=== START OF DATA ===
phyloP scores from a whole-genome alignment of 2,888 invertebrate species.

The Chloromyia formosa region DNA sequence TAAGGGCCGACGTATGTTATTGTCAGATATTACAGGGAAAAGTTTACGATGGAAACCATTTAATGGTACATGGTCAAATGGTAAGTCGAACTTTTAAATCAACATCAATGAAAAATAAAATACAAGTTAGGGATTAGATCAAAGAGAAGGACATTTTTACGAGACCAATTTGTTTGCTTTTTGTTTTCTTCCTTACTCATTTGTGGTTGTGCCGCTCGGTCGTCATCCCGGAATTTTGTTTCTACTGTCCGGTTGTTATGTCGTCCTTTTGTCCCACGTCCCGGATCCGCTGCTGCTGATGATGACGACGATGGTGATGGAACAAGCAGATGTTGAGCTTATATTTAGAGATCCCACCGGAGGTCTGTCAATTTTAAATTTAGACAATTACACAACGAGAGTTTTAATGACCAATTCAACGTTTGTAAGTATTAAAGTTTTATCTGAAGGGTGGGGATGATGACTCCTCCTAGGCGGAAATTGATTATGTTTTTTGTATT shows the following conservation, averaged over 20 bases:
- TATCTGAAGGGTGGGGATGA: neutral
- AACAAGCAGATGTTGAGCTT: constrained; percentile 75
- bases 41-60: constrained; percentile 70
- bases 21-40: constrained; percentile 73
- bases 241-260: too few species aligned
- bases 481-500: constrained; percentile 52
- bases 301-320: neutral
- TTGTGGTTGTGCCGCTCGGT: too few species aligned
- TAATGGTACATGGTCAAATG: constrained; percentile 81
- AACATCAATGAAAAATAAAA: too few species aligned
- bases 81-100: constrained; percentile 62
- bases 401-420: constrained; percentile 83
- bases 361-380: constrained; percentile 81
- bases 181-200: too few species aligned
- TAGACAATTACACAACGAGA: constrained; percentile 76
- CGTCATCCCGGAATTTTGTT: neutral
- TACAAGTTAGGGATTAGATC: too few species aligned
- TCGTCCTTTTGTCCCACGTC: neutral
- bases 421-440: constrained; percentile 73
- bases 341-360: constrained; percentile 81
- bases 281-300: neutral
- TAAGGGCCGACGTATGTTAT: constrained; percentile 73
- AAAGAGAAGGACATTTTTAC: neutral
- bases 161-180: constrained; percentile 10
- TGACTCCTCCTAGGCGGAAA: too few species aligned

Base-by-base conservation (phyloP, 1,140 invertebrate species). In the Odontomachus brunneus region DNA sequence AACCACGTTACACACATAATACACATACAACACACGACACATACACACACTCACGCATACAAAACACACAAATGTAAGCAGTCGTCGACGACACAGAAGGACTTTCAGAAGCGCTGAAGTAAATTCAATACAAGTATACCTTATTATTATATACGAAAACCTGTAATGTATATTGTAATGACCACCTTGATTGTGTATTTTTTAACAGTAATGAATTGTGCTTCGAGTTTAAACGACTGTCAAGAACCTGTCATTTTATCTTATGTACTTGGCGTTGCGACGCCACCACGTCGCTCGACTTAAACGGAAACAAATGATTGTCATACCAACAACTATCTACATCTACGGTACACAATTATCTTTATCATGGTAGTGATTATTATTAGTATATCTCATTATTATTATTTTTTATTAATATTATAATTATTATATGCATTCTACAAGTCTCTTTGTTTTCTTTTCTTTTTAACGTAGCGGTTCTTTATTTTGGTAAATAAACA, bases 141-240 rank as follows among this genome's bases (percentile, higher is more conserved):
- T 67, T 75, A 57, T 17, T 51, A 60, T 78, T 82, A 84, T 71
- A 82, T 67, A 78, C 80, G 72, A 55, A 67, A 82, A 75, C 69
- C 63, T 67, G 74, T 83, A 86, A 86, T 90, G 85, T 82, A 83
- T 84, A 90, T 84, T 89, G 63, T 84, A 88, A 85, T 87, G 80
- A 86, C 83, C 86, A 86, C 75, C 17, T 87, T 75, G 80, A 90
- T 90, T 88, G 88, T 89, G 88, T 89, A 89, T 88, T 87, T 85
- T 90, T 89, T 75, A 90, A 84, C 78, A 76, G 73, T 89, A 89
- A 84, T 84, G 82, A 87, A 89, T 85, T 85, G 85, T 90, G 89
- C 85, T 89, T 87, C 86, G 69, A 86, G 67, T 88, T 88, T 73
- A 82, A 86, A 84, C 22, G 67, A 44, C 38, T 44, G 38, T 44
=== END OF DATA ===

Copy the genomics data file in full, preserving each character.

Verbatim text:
phyloP scores from a whole-genome alignment of 2,888 invertebrate species.

The Chloromyia formosa region DNA sequence TAAGGGCCGACGTATGTTATTGTCAGATATTACAGGGAAAAGTTTACGATGGAAACCATTTAATGGTACATGGTCAAATGGTAAGTCGAACTTTTAAATCAACATCAATGAAAAATAAAATACAAGTTAGGGATTAGATCAAAGAGAAGGACATTTTTACGAGACCAATTTGTTTGCTTTTTGTTTTCTTCCTTACTCATTTGTGGTTGTGCCGCTCGGTCGTCATCCCGGAATTTTGTTTCTACTGTCCGGTTGTTATGTCGTCCTTTTGTCCCACGTCCCGGATCCGCTGCTGCTGATGATGACGACGATGGTGATGGAACAAGCAGATGTTGAGCTTATATTTAGAGATCCCACCGGAGGTCTGTCAATTTTAAATTTAGACAATTACACAACGAGAGTTTTAATGACCAATTCAACGTTTGTAAGTATTAAAGTTTTATCTGAAGGGTGGGGATGATGACTCCTCCTAGGCGGAAATTGATTATGTTTTTTGTATT shows the following conservation, averaged over 20 bases:
- TATCTGAAGGGTGGGGATGA: neutral
- AACAAGCAGATGTTGAGCTT: constrained; percentile 75
- bases 41-60: constrained; percentile 70
- bases 21-40: constrained; percentile 73
- bases 241-260: too few species aligned
- bases 481-500: constrained; percentile 52
- bases 301-320: neutral
- TTGTGGTTGTGCCGCTCGGT: too few species aligned
- TAATGGTACATGGTCAAATG: constrained; percentile 81
- AACATCAATGAAAAATAAAA: too few species aligned
- bases 81-100: constrained; percentile 62
- bases 401-420: constrained; percentile 83
- bases 361-380: constrained; percentile 81
- bases 181-200: too few species aligned
- TAGACAATTACACAACGAGA: constrained; percentile 76
- CGTCATCCCGGAATTTTGTT: neutral
- TACAAGTTAGGGATTAGATC: too few species aligned
- TCGTCCTTTTGTCCCACGTC: neutral
- bases 421-440: constrained; percentile 73
- bases 341-360: constrained; percentile 81
- bases 281-300: neutral
- TAAGGGCCGACGTATGTTAT: constrained; percentile 73
- AAAGAGAAGGACATTTTTAC: neutral
- bases 161-180: constrained; percentile 10
- TGACTCCTCCTAGGCGGAAA: too few species aligned

Base-by-base conservation (phyloP, 1,140 invertebrate species). In the Odontomachus brunneus region DNA sequence AACCACGTTACACACATAATACACATACAACACACGACACATACACACACTCACGCATACAAAACACACAAATGTAAGCAGTCGTCGACGACACAGAAGGACTTTCAGAAGCGCTGAAGTAAATTCAATACAAGTATACCTTATTATTATATACGAAAACCTGTAATGTATATTGTAATGACCACCTTGATTGTGTATTTTTTAACAGTAATGAATTGTGCTTCGAGTTTAAACGACTGTCAAGAACCTGTCATTTTATCTTATGTACTTGGCGTTGCGACGCCACCACGTCGCTCGACTTAAACGGAAACAAATGATTGTCATACCAACAACTATCTACATCTACGGTACACAATTATCTTTATCATGGTAGTGATTATTATTAGTATATCTCATTATTATTATTTTTTATTAATATTATAATTATTATATGCATTCTACAAGTCTCTTTGTTTTCTTTTCTTTTTAACGTAGCGGTTCTTTATTTTGGTAAATAAACA, bases 141-240 rank as follows among this genome's bases (percentile, higher is more conserved):
- T 67, T 75, A 57, T 17, T 51, A 60, T 78, T 82, A 84, T 71
- A 82, T 67, A 78, C 80, G 72, A 55, A 67, A 82, A 75, C 69
- C 63, T 67, G 74, T 83, A 86, A 86, T 90, G 85, T 82, A 83
- T 84, A 90, T 84, T 89, G 63, T 84, A 88, A 85, T 87, G 80
- A 86, C 83, C 86, A 86, C 75, C 17, T 87, T 75, G 80, A 90
- T 90, T 88, G 88, T 89, G 88, T 89, A 89, T 88, T 87, T 85
- T 90, T 89, T 75, A 90, A 84, C 78, A 76, G 73, T 89, A 89
- A 84, T 84, G 82, A 87, A 89, T 85, T 85, G 85, T 90, G 89
- C 85, T 89, T 87, C 86, G 69, A 86, G 67, T 88, T 88, T 73
- A 82, A 86, A 84, C 22, G 67, A 44, C 38, T 44, G 38, T 44